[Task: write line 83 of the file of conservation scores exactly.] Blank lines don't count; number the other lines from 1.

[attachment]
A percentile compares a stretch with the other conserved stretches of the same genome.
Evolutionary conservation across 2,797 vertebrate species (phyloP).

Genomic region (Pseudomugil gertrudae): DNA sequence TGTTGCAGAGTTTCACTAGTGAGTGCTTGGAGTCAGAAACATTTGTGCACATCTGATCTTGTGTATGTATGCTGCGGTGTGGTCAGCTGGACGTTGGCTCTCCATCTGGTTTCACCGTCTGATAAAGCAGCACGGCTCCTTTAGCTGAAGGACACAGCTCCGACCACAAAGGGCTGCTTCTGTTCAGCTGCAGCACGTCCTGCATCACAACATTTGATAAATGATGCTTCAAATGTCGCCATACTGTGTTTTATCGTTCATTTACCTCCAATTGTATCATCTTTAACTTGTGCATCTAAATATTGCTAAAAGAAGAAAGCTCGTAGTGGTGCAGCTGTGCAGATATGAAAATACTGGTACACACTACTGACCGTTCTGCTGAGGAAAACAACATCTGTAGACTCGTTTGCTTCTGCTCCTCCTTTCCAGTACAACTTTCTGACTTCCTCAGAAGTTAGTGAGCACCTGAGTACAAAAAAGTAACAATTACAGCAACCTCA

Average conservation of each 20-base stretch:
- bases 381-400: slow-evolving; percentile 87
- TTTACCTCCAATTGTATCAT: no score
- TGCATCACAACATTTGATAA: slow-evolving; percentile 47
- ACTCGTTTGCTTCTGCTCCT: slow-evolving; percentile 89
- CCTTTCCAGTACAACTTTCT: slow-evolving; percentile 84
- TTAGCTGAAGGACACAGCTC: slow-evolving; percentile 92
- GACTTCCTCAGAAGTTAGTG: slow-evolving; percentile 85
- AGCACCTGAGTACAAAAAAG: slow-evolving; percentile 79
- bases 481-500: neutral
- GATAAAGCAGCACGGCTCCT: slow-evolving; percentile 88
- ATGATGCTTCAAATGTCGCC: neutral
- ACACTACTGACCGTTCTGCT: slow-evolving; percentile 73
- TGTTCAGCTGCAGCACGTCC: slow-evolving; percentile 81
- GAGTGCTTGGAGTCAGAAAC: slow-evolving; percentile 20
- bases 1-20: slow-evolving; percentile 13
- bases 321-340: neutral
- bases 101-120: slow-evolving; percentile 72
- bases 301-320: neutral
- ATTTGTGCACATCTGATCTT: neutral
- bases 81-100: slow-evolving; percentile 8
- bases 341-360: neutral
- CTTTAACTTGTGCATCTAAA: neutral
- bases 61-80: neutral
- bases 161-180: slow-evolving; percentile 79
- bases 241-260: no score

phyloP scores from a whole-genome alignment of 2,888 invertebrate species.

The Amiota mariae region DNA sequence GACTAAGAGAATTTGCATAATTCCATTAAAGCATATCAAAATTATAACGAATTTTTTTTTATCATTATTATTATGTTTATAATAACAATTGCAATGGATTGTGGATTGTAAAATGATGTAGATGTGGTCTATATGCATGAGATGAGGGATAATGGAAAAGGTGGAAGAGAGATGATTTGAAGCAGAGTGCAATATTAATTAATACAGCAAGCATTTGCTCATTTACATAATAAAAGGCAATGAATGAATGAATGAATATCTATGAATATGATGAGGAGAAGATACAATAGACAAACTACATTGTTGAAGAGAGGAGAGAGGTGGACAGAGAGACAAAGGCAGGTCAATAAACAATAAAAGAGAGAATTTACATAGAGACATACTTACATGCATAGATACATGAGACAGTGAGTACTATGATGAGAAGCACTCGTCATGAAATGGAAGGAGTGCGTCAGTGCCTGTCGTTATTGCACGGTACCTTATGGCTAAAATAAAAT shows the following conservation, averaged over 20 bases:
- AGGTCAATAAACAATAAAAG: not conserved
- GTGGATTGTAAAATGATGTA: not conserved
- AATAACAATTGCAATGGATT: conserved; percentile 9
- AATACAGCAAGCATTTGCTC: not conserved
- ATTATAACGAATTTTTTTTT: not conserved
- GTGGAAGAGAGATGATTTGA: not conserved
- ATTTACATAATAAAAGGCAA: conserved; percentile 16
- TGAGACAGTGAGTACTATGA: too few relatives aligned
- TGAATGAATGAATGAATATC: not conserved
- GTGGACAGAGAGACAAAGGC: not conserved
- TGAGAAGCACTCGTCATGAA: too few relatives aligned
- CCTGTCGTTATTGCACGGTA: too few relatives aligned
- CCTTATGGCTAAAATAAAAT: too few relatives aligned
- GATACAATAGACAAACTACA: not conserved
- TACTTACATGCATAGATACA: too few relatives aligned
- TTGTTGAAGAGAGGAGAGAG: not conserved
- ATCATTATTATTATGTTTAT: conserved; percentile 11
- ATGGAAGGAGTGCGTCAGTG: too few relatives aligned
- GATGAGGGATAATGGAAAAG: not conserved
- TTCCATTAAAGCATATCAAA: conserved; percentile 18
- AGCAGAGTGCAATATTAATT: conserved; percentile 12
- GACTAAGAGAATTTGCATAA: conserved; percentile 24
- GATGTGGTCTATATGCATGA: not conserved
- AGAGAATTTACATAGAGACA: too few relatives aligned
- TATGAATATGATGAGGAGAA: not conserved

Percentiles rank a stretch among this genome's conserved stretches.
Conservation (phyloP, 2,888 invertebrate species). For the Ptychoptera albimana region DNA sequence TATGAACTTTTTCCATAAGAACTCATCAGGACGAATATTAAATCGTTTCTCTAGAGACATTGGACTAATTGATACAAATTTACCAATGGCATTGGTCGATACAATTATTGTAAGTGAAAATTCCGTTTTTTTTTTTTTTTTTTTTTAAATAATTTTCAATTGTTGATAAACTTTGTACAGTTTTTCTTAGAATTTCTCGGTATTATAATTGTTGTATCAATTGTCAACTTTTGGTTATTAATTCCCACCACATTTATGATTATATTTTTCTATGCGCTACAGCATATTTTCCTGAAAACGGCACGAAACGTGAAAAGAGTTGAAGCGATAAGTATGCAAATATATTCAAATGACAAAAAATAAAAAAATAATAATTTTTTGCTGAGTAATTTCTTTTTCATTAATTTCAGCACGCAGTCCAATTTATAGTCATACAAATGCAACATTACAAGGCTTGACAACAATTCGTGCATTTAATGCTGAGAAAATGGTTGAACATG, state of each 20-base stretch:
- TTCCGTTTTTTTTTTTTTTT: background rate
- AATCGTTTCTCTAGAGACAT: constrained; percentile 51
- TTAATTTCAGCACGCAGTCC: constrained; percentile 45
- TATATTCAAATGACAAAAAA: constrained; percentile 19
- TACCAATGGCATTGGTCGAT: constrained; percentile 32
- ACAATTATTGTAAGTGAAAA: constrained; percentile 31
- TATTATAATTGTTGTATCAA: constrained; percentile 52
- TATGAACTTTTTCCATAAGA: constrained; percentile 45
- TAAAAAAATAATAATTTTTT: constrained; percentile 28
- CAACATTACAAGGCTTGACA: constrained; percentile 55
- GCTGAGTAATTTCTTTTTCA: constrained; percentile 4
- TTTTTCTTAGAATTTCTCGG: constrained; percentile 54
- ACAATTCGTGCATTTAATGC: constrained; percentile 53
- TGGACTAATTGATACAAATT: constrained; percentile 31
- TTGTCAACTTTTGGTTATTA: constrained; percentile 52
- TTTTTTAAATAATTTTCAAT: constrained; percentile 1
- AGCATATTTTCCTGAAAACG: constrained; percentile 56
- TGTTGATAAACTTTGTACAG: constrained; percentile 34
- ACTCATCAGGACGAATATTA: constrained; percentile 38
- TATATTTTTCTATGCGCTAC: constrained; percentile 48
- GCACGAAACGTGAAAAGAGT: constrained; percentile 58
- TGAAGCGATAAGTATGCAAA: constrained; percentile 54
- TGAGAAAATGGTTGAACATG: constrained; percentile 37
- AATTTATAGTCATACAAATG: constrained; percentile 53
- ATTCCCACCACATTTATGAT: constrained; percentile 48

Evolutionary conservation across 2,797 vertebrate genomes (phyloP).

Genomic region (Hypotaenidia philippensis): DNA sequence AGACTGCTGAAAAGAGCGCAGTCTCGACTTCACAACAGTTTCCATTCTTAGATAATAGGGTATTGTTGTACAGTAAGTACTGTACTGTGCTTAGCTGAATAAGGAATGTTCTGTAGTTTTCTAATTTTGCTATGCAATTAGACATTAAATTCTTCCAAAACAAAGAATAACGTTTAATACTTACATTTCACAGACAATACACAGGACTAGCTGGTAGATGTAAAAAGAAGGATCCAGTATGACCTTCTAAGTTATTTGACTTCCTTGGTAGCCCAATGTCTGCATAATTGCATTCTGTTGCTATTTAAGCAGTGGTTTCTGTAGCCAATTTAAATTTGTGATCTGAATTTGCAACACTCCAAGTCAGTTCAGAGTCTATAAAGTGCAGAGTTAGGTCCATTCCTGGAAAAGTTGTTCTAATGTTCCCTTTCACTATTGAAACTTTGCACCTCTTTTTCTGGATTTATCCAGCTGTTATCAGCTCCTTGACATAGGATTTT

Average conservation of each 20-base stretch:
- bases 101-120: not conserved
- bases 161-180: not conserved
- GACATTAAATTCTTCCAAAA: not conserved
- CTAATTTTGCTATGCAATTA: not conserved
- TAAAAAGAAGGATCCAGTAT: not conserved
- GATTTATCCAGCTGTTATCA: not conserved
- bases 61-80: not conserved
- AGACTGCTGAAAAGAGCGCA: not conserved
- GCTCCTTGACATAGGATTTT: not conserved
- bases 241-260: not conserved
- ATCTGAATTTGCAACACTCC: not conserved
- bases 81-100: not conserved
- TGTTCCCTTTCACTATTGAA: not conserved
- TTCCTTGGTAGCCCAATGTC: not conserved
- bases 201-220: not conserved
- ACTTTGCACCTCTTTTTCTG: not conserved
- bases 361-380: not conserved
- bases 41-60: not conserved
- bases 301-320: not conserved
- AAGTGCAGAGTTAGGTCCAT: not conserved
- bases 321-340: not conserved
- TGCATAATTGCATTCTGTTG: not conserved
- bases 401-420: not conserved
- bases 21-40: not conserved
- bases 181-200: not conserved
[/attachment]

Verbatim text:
- ATTCCCACCACATTTATGAT: constrained; percentile 48